Final Project: Culture, Advocacy, and Sexual Practices
Although female genital mutilation (FGM) is illegal in 26 states in the United States and most countries, it is a practice that still exists around the world. Many young girls return to their country of origin to visit relatives during the summer break. It is typically at this time that these young girls are mutilated. More than 125 million girls and women have been cut in 29 countries in Africa and the Middle East. FGM is mostly carried out on young girls at some time between infancy and age 15.
According to the World Health Organization (2014), female genital mutilation has many cultural implications. Here are some of the cultural aspects related to FGM:
- Often it is considered a necessary part of raising a girl properly and a way to prepare her for adulthood and marriage.
- Many communities believe it reduces a woman’s libido and therefore is believed to help her resist “illicit” sexual acts.
- It is associated with cultural ideals of femininity and modesty, which include the notion that girls are “clean” and “beautiful” after removal of body parts that are considered “male” or “unclean.”
- Although no religious scripts prescribe the practice, practitioners often believe the practice has religious support.
- Religious leaders take varying positions with regard to FGM: Some promote it, some consider it irrelevant to religion, and others contribute to its elimination.
- Local structures of power and authority, such as community leaders, religious leaders, circumcisers, and even some medical personnel, can contribute to upholding the practice.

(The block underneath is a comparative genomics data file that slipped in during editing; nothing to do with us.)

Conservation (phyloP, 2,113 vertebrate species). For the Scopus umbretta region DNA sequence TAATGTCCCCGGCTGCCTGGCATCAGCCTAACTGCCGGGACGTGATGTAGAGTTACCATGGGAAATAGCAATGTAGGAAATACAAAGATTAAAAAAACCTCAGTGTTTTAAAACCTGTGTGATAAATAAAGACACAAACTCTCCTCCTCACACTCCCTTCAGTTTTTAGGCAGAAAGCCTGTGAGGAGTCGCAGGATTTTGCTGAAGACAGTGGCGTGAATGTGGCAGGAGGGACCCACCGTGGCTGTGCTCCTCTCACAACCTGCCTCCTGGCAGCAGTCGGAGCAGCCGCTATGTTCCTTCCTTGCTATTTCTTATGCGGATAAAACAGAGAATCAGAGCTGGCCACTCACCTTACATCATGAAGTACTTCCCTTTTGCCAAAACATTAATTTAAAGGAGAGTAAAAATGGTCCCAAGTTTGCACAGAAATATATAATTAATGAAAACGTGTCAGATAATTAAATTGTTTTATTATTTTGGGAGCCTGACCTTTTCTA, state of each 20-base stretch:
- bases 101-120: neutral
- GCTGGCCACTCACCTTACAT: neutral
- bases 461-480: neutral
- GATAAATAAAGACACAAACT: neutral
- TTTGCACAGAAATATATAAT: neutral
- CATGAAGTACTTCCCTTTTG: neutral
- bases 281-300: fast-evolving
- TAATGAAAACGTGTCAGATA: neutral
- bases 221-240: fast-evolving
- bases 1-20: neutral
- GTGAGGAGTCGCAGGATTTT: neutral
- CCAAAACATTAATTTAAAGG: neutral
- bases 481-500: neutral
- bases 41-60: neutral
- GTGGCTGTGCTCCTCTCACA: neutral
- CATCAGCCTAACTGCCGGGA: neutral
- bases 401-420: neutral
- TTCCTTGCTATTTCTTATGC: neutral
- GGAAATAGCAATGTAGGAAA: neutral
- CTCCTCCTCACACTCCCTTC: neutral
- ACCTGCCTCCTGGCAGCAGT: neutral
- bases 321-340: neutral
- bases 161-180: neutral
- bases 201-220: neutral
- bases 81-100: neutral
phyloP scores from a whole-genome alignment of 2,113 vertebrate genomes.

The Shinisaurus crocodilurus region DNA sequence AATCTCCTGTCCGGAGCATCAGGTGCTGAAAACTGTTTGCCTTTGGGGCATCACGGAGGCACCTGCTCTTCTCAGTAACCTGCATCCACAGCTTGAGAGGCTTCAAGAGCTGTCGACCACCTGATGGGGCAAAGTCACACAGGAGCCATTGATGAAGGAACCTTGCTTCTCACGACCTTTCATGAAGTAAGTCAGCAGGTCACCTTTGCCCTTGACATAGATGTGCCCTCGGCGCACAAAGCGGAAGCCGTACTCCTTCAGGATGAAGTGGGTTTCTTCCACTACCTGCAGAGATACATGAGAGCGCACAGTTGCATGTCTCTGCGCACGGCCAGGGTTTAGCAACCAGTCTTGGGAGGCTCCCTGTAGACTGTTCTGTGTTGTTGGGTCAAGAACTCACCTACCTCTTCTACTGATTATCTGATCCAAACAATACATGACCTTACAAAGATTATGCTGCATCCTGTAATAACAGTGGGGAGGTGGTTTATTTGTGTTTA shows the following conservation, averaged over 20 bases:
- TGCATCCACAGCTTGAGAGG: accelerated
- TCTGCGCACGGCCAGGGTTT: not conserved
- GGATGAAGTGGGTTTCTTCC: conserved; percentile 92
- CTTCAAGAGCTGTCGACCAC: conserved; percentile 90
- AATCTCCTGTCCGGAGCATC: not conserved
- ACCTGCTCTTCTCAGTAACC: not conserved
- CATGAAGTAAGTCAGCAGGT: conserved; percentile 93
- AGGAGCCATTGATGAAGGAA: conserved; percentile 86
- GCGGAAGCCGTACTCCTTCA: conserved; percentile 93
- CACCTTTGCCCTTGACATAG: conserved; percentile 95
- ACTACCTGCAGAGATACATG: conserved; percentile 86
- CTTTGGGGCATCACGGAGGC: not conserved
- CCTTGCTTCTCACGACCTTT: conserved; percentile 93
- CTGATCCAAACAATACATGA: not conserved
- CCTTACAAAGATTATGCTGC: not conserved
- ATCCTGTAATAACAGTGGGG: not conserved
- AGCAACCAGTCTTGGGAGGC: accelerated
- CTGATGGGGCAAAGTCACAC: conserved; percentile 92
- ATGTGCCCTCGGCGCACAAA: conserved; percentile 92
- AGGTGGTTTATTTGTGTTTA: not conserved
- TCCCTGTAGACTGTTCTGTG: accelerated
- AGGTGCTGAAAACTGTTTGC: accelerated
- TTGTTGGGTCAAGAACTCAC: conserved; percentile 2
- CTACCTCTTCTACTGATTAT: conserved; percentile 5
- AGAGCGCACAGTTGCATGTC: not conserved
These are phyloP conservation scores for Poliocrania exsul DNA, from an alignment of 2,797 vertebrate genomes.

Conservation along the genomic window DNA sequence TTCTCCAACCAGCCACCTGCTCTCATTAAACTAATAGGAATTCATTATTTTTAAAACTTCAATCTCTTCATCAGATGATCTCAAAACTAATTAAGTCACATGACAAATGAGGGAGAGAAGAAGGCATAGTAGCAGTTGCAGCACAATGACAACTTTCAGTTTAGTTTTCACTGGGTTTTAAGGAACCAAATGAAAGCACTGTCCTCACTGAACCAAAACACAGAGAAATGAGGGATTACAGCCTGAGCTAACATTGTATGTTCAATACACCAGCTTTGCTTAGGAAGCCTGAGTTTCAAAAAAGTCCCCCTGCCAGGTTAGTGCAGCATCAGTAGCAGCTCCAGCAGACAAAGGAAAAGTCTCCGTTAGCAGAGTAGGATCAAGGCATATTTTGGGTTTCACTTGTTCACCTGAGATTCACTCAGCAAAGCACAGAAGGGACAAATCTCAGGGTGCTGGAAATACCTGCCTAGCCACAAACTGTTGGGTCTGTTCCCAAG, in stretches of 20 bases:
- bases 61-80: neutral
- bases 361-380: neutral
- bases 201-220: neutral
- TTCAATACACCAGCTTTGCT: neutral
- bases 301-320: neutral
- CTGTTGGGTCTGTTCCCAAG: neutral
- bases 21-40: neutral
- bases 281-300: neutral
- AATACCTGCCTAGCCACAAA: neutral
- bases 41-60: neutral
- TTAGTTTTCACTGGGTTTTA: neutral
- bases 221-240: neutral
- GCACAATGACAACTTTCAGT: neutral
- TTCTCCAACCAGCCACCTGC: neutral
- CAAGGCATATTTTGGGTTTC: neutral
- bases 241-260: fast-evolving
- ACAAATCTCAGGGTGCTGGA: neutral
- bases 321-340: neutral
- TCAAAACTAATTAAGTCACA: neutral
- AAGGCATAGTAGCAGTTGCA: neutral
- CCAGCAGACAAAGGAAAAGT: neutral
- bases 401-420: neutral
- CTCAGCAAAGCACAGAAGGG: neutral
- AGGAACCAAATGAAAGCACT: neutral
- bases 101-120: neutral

For this Project, discuss how you would address the practice of female genital mutilation with a family that believes in this practice. Research the underlying sexual beliefs of this practice and how you would address these views. Use the provided resources and your own search of the Walden Library to support your efforts of advocacy. Discuss the major barriers you believe exist in advocating for this practice to cease. How would you approach the barriers in order to try to remove them?
In a 4- to 6-page paper:
- Present two to three strategies that you, as a helping professional, would implement if working with a family that supports this cultural practice.
- Provide a rationale for the strategies you have chosen and how they relate to the underlying cultural beliefs and practices.
- Summarize how you think helping professionals can help advocate for young girls within these cultures
Note: Your Final Project will be graded on a 20-point scale and is worth 30 percent of your final grade.
Many of the Discussions and Assignments relate to and can be of use to you in writing your Final Project.
The Final Project will be evaluated according to all four indicators in the Assignment and Final Project Writing Rubric, located in the Course Information area on the course navigation menu. Also review the “Policies on Academic Honesty” in the Academic Integrity area on the course navigation menu.
- Berg, R., & Denison, E. (2012). Effectiveness of interventions designed to prevent female genital mutilation/cutting: A systematic review. Studies in Family Planning, 43(2), 135–146.
- Diop, N., & Askew, I. (2009). The effectiveness of a community-based education program on abandoning female genital mutilation/cutting in Senegal. Studies in Family Planning, 40(4), 307–318.
- World Health Organization. (2014). Female genital mutilation (Fact sheet No. 241). Retrieved from http://www.who.int/mediacentre/factsheets/fs241/en/
- Yoder, P., Wang, S., & Johansen, E. (2013). Estimates of female genital mutilation/cutting in 27 African countries and Yemen. Studies in Family Planning, 44(2), 189–204.